FOF Sophy Burnham is one of the foremost spiritual seekers and writers of our generation. Her books about everyday experiences with angels, including A Book of Angels and Angel Letters, have sold millions of copies and changed the way the world looks at the afterlife. Her most recent book, The Art of Intuition, explains how each of us can tap into our own connection to the spiritual world.
We asked Sophy to put together a short list of titles that will help you get started on your own spiritual search…Here, her essential “reading list for the soul”. . .
The Varieties of Religious Experience, by William James (Penguin Classics)
This is a classic: A brilliant mind exploring what it means to be hit by the Holy Spirit–what happens, what happens afterwards. It was taken from a series of lectures at the University of Edinburgh and was immediately acknowledged as the best joining of psychological, philosophical, and spiritual thought. I can’t be more enthusiastic about it. Anyone interested in “the self” should read it.
Autobiography of a Yogi, by Yogananada (Self-Realization Fellowship) is from the Eastern point of view. Chatty, readable, wise. It will lift your heart.
The Way of a Pilgrim (Image Books). An unknown 19th-century Russian peasant wrestles with Christ’s teaching to “pray without ceasing.” There are so many brilliant works on Christianity that it is hard to pick one, so I choose this most unusual little classic about a man who tried to live like the Master at every moment.
The Cat Who Went to Heaven (Aladdin Books), winner of the Newbery Medal for Children’s books, by Elizabeth Coatsworth. This is the story of a Japanese painter who is trying to paint the story of the Buddha. I read this every year and sometimes more because in its little 60-page tale is all the wisdom and kindness and goodness of all the books ever written. Perhaps my favorite, I keep this one by my bedside.COMMENTS (7)
“A good book has no ending,” said author R.D. Cumming. The best books provoke, inspire and stay with us long after the last page. Here, FOFs share 6 life-changing spiritual books and the lessons they learned from them. Has a book profoundly impacted your life?
“This book is about how to reach our potential and to help others. I’m on my fifth reading! We all have challenges on our journey toward our goals and dreams. This book has helped me to become a better person and to reach my God-given potential by helping me take positive action, have discipline, take risks, be committed, embrace challenges and help others pursue their goals and dreams.”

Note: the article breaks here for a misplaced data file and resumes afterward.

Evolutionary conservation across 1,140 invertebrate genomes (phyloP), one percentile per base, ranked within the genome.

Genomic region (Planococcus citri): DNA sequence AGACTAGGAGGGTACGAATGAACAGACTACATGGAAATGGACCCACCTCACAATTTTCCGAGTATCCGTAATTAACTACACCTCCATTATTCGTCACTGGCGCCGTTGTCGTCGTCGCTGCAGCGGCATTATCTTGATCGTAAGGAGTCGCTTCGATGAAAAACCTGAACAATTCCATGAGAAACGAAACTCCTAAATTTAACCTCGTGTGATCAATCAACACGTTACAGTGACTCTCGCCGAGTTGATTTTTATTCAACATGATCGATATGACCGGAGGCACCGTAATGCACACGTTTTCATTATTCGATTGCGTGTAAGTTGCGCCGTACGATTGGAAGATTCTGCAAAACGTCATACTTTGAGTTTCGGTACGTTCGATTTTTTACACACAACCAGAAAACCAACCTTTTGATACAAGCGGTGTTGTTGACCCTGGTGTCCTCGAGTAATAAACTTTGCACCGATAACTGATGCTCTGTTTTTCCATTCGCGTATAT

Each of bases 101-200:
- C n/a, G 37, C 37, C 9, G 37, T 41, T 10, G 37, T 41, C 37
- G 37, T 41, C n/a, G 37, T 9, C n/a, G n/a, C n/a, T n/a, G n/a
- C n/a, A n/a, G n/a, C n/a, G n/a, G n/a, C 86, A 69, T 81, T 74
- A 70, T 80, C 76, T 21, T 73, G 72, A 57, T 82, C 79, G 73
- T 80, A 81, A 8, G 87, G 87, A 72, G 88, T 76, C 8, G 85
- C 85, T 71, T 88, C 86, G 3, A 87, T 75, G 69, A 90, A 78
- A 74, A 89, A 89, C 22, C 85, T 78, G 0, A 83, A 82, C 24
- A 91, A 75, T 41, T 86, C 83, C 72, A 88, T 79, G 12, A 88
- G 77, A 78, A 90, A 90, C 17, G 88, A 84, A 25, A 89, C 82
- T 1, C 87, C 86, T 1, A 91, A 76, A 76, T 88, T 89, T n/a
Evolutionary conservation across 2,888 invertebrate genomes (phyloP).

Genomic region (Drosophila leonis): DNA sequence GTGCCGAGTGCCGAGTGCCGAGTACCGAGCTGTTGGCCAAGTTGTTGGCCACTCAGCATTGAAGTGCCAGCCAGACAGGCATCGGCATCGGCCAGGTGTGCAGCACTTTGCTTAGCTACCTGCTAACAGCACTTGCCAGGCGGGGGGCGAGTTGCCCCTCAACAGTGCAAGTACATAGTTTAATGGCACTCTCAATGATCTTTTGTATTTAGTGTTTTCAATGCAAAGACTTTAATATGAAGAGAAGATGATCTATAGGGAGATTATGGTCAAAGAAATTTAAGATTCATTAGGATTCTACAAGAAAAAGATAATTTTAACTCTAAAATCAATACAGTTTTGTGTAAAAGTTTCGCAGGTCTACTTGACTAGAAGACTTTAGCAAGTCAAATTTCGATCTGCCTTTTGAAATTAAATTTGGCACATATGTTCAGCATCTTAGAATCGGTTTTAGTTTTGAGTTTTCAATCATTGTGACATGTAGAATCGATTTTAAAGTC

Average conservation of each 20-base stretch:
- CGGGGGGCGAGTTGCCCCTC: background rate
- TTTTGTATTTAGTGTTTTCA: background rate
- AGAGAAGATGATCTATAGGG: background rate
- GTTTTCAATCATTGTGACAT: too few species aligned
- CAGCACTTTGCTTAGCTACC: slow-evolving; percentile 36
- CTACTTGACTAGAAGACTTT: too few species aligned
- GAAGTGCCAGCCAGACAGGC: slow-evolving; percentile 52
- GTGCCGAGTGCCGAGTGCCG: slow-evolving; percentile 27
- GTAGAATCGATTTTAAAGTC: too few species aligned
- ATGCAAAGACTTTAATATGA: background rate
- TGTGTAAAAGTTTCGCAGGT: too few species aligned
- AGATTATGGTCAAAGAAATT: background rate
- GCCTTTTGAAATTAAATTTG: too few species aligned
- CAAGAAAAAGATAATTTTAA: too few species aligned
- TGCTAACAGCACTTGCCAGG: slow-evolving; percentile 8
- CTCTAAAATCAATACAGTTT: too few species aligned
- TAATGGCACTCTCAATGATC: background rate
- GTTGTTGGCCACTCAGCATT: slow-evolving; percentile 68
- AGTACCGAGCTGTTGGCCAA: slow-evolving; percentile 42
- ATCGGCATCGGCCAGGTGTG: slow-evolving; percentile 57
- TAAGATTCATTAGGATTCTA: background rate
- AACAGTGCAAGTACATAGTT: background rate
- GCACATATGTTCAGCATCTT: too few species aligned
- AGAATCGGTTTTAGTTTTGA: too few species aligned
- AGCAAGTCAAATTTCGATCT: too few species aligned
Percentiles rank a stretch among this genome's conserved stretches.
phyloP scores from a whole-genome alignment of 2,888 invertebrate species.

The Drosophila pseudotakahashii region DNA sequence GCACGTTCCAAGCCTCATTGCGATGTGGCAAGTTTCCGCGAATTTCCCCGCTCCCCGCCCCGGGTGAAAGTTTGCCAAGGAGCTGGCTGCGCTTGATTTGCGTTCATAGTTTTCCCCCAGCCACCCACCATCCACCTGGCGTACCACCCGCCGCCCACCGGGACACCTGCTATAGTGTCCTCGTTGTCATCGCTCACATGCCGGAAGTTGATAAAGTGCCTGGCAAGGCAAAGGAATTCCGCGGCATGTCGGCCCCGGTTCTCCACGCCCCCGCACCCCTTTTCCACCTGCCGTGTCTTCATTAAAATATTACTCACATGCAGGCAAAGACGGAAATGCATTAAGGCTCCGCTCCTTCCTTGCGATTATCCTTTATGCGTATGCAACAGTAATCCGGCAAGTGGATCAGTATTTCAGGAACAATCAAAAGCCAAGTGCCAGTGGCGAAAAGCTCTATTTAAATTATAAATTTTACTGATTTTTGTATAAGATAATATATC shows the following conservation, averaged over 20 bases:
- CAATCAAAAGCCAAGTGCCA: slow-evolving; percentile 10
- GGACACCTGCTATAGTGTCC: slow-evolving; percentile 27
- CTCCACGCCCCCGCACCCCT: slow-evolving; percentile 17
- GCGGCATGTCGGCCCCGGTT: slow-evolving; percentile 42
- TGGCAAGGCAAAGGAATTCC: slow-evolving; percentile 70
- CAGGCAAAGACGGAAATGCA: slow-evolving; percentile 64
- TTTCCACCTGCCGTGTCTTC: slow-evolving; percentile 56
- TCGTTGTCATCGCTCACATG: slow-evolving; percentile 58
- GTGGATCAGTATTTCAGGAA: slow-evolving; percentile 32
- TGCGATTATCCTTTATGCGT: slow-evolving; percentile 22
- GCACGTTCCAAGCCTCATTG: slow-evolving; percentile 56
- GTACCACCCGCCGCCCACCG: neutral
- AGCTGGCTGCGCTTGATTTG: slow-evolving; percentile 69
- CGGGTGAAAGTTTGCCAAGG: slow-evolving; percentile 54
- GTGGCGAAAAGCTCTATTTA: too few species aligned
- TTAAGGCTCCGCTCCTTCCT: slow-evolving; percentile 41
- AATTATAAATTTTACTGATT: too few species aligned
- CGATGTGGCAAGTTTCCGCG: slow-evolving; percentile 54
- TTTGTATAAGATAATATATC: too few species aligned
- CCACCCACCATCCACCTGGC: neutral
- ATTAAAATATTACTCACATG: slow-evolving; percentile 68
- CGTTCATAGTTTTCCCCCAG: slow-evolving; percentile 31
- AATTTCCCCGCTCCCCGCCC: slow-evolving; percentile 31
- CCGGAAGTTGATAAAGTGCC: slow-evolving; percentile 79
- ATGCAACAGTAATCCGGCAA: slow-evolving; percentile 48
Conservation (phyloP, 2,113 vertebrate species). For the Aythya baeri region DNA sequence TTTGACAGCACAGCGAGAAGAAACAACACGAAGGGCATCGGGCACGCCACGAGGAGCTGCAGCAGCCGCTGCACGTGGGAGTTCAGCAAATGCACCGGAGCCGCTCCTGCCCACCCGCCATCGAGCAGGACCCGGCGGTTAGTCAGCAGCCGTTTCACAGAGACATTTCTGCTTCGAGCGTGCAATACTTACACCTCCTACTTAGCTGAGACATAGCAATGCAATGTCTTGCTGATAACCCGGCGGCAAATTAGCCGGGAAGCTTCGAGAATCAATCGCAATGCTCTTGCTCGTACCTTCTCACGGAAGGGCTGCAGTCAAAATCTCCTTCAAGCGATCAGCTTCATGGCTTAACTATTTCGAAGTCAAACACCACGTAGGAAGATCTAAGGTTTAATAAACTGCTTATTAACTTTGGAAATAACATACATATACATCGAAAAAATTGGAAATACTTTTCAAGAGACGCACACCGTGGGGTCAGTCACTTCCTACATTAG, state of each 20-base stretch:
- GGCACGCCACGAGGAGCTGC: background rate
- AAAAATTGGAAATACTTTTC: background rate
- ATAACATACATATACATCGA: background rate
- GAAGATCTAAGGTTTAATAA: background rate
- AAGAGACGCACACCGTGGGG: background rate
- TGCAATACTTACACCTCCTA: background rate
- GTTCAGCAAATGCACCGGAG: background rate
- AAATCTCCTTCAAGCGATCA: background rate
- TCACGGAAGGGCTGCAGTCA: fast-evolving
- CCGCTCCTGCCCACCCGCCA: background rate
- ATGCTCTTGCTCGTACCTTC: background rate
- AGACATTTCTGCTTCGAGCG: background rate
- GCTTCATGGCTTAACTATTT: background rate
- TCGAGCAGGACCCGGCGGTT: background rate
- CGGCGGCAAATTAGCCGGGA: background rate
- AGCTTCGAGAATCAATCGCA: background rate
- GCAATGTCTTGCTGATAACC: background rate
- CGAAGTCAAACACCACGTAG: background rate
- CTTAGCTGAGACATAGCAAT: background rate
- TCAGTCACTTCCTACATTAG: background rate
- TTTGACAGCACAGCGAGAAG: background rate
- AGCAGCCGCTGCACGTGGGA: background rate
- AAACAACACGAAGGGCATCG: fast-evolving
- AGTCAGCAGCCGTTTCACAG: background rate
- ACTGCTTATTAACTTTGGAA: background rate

“Sometimes people are looking for a ‘sign’ from God. This book challenges that. It’s argues that communication with God can occur within yourself–your intuition. I am a very spiritual person. There is nobody else responsible for our journey in our life but us. My mother used to always say, ‘pull yourself up by your bootstraps and you get back on that horse.’ Conversations With God talks a lot about that.”
“The book is about how to live life to the fullest and to pay attention to everything around you. Tolle would say, next time you wash your hands, pay attention to the way the soap and water feel on your skin. Don’t just wash your hands. It’s life-changing.”
4. FOF Jan Melk: The Power of Now: A Guide to Spiritual Enlightenment by Eckhart Tolle
“This book teaches you to be aware of the present. It taught me not to spend a lot of time thinking about what happened yesterday or what might happen tomorrow, but to be really aware of what’s happening NOW. With that awareness you feel in control, peace and grounding.”
“This book provides scientific evidence that our DNA is not determined at birth but instead, is determined by our belief system. In the past, I sought science as an alternative to accepting spiritual truths. The book revealed that life was not an issue of science OR spirituality, it was an amalgam of science AND spirituality.”
6. FOF Kathy Gheen: You Don’t Have to Be Wrong for Me to Be Right: Finding Faith Without Fanaticism by Brad Hirschfield
“This book is by an Orthodox Rabbi who was a fanatic as a young man and realized the peril of thinking that there is only one truth. Hirschfield shares his own personal insights regarding Judaism, Islamic and Christian perspectives and how we can learn to discuss our differences rather than clash over them. I believe his message that ‘conflict is an opportunity to learn and grow — and often to grow closer to one another’ can be life-changing and maybe one day world-changing. He has devoted his life to spreading the messages of inclusiveness, tolerance and peace.”COMMENTS (1)